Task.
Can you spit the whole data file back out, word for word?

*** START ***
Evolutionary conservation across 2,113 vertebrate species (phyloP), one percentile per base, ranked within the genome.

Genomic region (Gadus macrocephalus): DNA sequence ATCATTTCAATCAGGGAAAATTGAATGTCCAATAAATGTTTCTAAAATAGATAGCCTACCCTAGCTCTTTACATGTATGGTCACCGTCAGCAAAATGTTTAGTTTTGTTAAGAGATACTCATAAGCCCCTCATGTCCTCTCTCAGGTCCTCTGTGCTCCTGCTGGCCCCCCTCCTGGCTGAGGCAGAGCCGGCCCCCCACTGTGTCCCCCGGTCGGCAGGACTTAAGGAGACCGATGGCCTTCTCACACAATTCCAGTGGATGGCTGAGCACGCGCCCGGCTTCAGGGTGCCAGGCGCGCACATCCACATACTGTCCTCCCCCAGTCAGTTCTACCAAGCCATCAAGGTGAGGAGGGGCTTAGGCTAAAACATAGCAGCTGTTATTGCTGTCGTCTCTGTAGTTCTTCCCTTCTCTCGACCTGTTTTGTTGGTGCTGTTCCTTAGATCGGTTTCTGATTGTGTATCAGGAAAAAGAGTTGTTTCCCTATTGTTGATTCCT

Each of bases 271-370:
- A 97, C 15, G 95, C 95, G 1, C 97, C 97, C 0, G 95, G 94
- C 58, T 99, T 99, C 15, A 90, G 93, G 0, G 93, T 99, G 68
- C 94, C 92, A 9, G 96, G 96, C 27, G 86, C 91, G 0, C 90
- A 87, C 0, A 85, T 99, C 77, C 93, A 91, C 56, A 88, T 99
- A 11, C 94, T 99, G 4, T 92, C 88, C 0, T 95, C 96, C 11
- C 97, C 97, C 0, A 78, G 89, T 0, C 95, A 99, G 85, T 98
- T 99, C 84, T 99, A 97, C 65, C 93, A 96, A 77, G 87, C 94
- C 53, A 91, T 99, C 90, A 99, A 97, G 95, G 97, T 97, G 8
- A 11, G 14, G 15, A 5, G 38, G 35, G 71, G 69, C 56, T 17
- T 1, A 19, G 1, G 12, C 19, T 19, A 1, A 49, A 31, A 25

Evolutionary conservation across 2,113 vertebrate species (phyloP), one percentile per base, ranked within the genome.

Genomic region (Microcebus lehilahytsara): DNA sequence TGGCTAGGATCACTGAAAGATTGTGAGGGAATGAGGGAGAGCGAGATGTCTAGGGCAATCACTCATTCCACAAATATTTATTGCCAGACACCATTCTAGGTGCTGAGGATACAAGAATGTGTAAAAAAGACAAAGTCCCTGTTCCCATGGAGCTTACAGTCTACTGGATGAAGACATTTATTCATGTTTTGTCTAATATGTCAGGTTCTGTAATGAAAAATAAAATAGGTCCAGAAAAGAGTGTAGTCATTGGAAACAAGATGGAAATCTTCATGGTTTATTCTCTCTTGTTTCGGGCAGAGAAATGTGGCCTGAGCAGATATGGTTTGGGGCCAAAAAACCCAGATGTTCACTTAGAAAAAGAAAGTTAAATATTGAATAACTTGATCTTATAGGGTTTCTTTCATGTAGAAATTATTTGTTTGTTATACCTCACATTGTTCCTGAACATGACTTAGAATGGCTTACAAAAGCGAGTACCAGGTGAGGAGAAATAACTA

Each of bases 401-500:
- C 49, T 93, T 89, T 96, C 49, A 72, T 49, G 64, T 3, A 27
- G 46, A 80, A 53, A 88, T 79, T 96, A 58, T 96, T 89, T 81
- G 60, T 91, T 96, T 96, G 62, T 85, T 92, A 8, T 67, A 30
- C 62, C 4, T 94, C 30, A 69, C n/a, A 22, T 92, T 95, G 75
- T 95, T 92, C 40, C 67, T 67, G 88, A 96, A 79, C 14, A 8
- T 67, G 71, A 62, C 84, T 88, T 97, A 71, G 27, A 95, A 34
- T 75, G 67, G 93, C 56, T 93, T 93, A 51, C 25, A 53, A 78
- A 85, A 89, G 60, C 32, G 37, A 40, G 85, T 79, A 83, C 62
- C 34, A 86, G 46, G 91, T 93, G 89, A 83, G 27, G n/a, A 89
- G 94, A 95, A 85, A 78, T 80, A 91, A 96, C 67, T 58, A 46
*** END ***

Evolutionary conservation across 2,113 vertebrate species (phyloP), one percentile per base, ranked within the genome.

Genomic region (Gadus macrocephalus): DNA sequence ATCATTTCAATCAGGGAAAATTGAATGTCCAATAAATGTTTCTAAAATAGATAGCCTACCCTAGCTCTTTACATGTATGGTCACCGTCAGCAAAATGTTTAGTTTTGTTAAGAGATACTCATAAGCCCCTCATGTCCTCTCTCAGGTCCTCTGTGCTCCTGCTGGCCCCCCTCCTGGCTGAGGCAGAGCCGGCCCCCCACTGTGTCCCCCGGTCGGCAGGACTTAAGGAGACCGATGGCCTTCTCACACAATTCCAGTGGATGGCTGAGCACGCGCCCGGCTTCAGGGTGCCAGGCGCGCACATCCACATACTGTCCTCCCCCAGTCAGTTCTACCAAGCCATCAAGGTGAGGAGGGGCTTAGGCTAAAACATAGCAGCTGTTATTGCTGTCGTCTCTGTAGTTCTTCCCTTCTCTCGACCTGTTTTGTTGGTGCTGTTCCTTAGATCGGTTTCTGATTGTGTATCAGGAAAAAGAGTTGTTTCCCTATTGTTGATTCCT

Each of bases 271-370:
- A 97, C 15, G 95, C 95, G 1, C 97, C 97, C 0, G 95, G 94
- C 58, T 99, T 99, C 15, A 90, G 93, G 0, G 93, T 99, G 68
- C 94, C 92, A 9, G 96, G 96, C 27, G 86, C 91, G 0, C 90
- A 87, C 0, A 85, T 99, C 77, C 93, A 91, C 56, A 88, T 99
- A 11, C 94, T 99, G 4, T 92, C 88, C 0, T 95, C 96, C 11
- C 97, C 97, C 0, A 78, G 89, T 0, C 95, A 99, G 85, T 98
- T 99, C 84, T 99, A 97, C 65, C 93, A 96, A 77, G 87, C 94
- C 53, A 91, T 99, C 90, A 99, A 97, G 95, G 97, T 97, G 8
- A 11, G 14, G 15, A 5, G 38, G 35, G 71, G 69, C 56, T 17
- T 1, A 19, G 1, G 12, C 19, T 19, A 1, A 49, A 31, A 25

Evolutionary conservation across 2,113 vertebrate species (phyloP), one percentile per base, ranked within the genome.

Genomic region (Microcebus lehilahytsara): DNA sequence TGGCTAGGATCACTGAAAGATTGTGAGGGAATGAGGGAGAGCGAGATGTCTAGGGCAATCACTCATTCCACAAATATTTATTGCCAGACACCATTCTAGGTGCTGAGGATACAAGAATGTGTAAAAAAGACAAAGTCCCTGTTCCCATGGAGCTTACAGTCTACTGGATGAAGACATTTATTCATGTTTTGTCTAATATGTCAGGTTCTGTAATGAAAAATAAAATAGGTCCAGAAAAGAGTGTAGTCATTGGAAACAAGATGGAAATCTTCATGGTTTATTCTCTCTTGTTTCGGGCAGAGAAATGTGGCCTGAGCAGATATGGTTTGGGGCCAAAAAACCCAGATGTTCACTTAGAAAAAGAAAGTTAAATATTGAATAACTTGATCTTATAGGGTTTCTTTCATGTAGAAATTATTTGTTTGTTATACCTCACATTGTTCCTGAACATGACTTAGAATGGCTTACAAAAGCGAGTACCAGGTGAGGAGAAATAACTA

Each of bases 401-500:
- C 49, T 93, T 89, T 96, C 49, A 72, T 49, G 64, T 3, A 27
- G 46, A 80, A 53, A 88, T 79, T 96, A 58, T 96, T 89, T 81
- G 60, T 91, T 96, T 96, G 62, T 85, T 92, A 8, T 67, A 30
- C 62, C 4, T 94, C 30, A 69, C n/a, A 22, T 92, T 95, G 75
- T 95, T 92, C 40, C 67, T 67, G 88, A 96, A 79, C 14, A 8
- T 67, G 71, A 62, C 84, T 88, T 97, A 71, G 27, A 95, A 34
- T 75, G 67, G 93, C 56, T 93, T 93, A 51, C 25, A 53, A 78
- A 85, A 89, G 60, C 32, G 37, A 40, G 85, T 79, A 83, C 62
- C 34, A 86, G 46, G 91, T 93, G 89, A 83, G 27, G n/a, A 89
- G 94, A 95, A 85, A 78, T 80, A 91, A 96, C 67, T 58, A 46